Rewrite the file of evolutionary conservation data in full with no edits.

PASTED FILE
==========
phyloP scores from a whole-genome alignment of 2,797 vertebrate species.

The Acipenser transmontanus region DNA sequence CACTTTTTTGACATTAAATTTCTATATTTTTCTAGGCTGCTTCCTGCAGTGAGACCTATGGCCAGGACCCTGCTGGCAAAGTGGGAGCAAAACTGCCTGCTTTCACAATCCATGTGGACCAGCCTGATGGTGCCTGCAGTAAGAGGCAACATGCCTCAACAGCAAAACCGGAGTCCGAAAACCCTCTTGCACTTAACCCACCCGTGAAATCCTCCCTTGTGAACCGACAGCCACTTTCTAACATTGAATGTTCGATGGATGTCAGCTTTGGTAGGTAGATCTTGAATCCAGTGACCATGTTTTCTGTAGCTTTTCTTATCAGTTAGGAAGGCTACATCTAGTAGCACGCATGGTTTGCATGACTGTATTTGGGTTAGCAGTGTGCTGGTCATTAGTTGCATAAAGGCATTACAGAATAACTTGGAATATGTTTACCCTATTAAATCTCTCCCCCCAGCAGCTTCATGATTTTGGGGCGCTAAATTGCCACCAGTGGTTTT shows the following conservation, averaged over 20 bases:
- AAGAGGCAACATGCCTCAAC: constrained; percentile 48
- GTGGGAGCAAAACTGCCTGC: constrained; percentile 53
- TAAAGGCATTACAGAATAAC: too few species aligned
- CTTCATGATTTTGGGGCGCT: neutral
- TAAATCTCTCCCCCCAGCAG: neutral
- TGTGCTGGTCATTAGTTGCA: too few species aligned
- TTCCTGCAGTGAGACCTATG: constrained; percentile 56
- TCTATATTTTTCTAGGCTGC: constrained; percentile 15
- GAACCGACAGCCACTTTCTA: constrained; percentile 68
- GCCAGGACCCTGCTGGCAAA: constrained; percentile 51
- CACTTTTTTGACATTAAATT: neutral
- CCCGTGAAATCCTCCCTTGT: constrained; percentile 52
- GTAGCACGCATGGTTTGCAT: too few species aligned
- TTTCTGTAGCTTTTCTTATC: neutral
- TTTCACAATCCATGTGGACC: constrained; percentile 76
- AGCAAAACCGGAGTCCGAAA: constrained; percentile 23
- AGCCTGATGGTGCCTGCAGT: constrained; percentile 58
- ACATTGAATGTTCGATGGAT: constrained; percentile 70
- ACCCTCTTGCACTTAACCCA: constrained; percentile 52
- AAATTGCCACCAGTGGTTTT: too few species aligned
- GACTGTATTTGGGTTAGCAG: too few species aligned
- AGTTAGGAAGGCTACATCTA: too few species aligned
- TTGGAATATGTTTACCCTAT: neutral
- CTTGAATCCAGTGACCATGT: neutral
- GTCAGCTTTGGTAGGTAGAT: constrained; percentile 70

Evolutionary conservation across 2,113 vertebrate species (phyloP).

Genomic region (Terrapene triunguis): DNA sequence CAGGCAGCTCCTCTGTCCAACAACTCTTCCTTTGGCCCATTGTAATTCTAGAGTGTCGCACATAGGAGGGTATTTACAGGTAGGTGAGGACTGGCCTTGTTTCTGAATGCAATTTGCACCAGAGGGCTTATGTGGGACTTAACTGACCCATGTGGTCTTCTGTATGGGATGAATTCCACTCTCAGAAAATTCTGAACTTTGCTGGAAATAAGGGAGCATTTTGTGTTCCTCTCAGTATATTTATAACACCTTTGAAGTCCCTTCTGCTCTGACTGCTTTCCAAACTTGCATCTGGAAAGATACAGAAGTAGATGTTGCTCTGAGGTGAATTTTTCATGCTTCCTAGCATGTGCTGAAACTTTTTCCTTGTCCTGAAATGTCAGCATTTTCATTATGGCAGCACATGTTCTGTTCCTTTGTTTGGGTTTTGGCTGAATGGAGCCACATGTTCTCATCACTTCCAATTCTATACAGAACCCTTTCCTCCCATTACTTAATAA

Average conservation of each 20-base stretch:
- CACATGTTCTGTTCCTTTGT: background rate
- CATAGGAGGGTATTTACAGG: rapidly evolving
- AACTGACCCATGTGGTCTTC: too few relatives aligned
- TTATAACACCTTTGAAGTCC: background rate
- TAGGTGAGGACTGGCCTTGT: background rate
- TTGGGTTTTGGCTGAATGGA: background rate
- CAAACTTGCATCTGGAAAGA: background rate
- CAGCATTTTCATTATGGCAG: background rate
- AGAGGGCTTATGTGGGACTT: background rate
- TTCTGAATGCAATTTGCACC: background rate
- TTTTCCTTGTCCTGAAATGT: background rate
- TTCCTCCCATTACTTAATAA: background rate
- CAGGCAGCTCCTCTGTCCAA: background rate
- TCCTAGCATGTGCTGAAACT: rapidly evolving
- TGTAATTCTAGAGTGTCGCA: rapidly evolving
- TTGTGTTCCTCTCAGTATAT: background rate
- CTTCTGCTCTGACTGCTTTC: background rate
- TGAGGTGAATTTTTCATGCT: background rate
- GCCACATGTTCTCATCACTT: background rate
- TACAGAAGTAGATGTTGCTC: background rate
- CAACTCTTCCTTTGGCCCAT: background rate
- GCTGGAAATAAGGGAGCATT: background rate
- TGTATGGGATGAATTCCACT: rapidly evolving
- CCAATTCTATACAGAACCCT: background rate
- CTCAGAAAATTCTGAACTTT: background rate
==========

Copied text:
phyloP scores from a whole-genome alignment of 2,797 vertebrate species.

The Acipenser transmontanus region DNA sequence CACTTTTTTGACATTAAATTTCTATATTTTTCTAGGCTGCTTCCTGCAGTGAGACCTATGGCCAGGACCCTGCTGGCAAAGTGGGAGCAAAACTGCCTGCTTTCACAATCCATGTGGACCAGCCTGATGGTGCCTGCAGTAAGAGGCAACATGCCTCAACAGCAAAACCGGAGTCCGAAAACCCTCTTGCACTTAACCCACCCGTGAAATCCTCCCTTGTGAACCGACAGCCACTTTCTAACATTGAATGTTCGATGGATGTCAGCTTTGGTAGGTAGATCTTGAATCCAGTGACCATGTTTTCTGTAGCTTTTCTTATCAGTTAGGAAGGCTACATCTAGTAGCACGCATGGTTTGCATGACTGTATTTGGGTTAGCAGTGTGCTGGTCATTAGTTGCATAAAGGCATTACAGAATAACTTGGAATATGTTTACCCTATTAAATCTCTCCCCCCAGCAGCTTCATGATTTTGGGGCGCTAAATTGCCACCAGTGGTTTT shows the following conservation, averaged over 20 bases:
- AAGAGGCAACATGCCTCAAC: constrained; percentile 48
- GTGGGAGCAAAACTGCCTGC: constrained; percentile 53
- TAAAGGCATTACAGAATAAC: too few species aligned
- CTTCATGATTTTGGGGCGCT: neutral
- TAAATCTCTCCCCCCAGCAG: neutral
- TGTGCTGGTCATTAGTTGCA: too few species aligned
- TTCCTGCAGTGAGACCTATG: constrained; percentile 56
- TCTATATTTTTCTAGGCTGC: constrained; percentile 15
- GAACCGACAGCCACTTTCTA: constrained; percentile 68
- GCCAGGACCCTGCTGGCAAA: constrained; percentile 51
- CACTTTTTTGACATTAAATT: neutral
- CCCGTGAAATCCTCCCTTGT: constrained; percentile 52
- GTAGCACGCATGGTTTGCAT: too few species aligned
- TTTCTGTAGCTTTTCTTATC: neutral
- TTTCACAATCCATGTGGACC: constrained; percentile 76
- AGCAAAACCGGAGTCCGAAA: constrained; percentile 23
- AGCCTGATGGTGCCTGCAGT: constrained; percentile 58
- ACATTGAATGTTCGATGGAT: constrained; percentile 70
- ACCCTCTTGCACTTAACCCA: constrained; percentile 52
- AAATTGCCACCAGTGGTTTT: too few species aligned
- GACTGTATTTGGGTTAGCAG: too few species aligned
- AGTTAGGAAGGCTACATCTA: too few species aligned
- TTGGAATATGTTTACCCTAT: neutral
- CTTGAATCCAGTGACCATGT: neutral
- GTCAGCTTTGGTAGGTAGAT: constrained; percentile 70

Evolutionary conservation across 2,113 vertebrate species (phyloP).

Genomic region (Terrapene triunguis): DNA sequence CAGGCAGCTCCTCTGTCCAACAACTCTTCCTTTGGCCCATTGTAATTCTAGAGTGTCGCACATAGGAGGGTATTTACAGGTAGGTGAGGACTGGCCTTGTTTCTGAATGCAATTTGCACCAGAGGGCTTATGTGGGACTTAACTGACCCATGTGGTCTTCTGTATGGGATGAATTCCACTCTCAGAAAATTCTGAACTTTGCTGGAAATAAGGGAGCATTTTGTGTTCCTCTCAGTATATTTATAACACCTTTGAAGTCCCTTCTGCTCTGACTGCTTTCCAAACTTGCATCTGGAAAGATACAGAAGTAGATGTTGCTCTGAGGTGAATTTTTCATGCTTCCTAGCATGTGCTGAAACTTTTTCCTTGTCCTGAAATGTCAGCATTTTCATTATGGCAGCACATGTTCTGTTCCTTTGTTTGGGTTTTGGCTGAATGGAGCCACATGTTCTCATCACTTCCAATTCTATACAGAACCCTTTCCTCCCATTACTTAATAA

Average conservation of each 20-base stretch:
- CACATGTTCTGTTCCTTTGT: background rate
- CATAGGAGGGTATTTACAGG: rapidly evolving
- AACTGACCCATGTGGTCTTC: too few relatives aligned
- TTATAACACCTTTGAAGTCC: background rate
- TAGGTGAGGACTGGCCTTGT: background rate
- TTGGGTTTTGGCTGAATGGA: background rate
- CAAACTTGCATCTGGAAAGA: background rate
- CAGCATTTTCATTATGGCAG: background rate
- AGAGGGCTTATGTGGGACTT: background rate
- TTCTGAATGCAATTTGCACC: background rate
- TTTTCCTTGTCCTGAAATGT: background rate
- TTCCTCCCATTACTTAATAA: background rate
- CAGGCAGCTCCTCTGTCCAA: background rate
- TCCTAGCATGTGCTGAAACT: rapidly evolving
- TGTAATTCTAGAGTGTCGCA: rapidly evolving
- TTGTGTTCCTCTCAGTATAT: background rate
- CTTCTGCTCTGACTGCTTTC: background rate
- TGAGGTGAATTTTTCATGCT: background rate
- GCCACATGTTCTCATCACTT: background rate
- TACAGAAGTAGATGTTGCTC: background rate
- CAACTCTTCCTTTGGCCCAT: background rate
- GCTGGAAATAAGGGAGCATT: background rate
- TGTATGGGATGAATTCCACT: rapidly evolving
- CCAATTCTATACAGAACCCT: background rate
- CTCAGAAAATTCTGAACTTT: background rate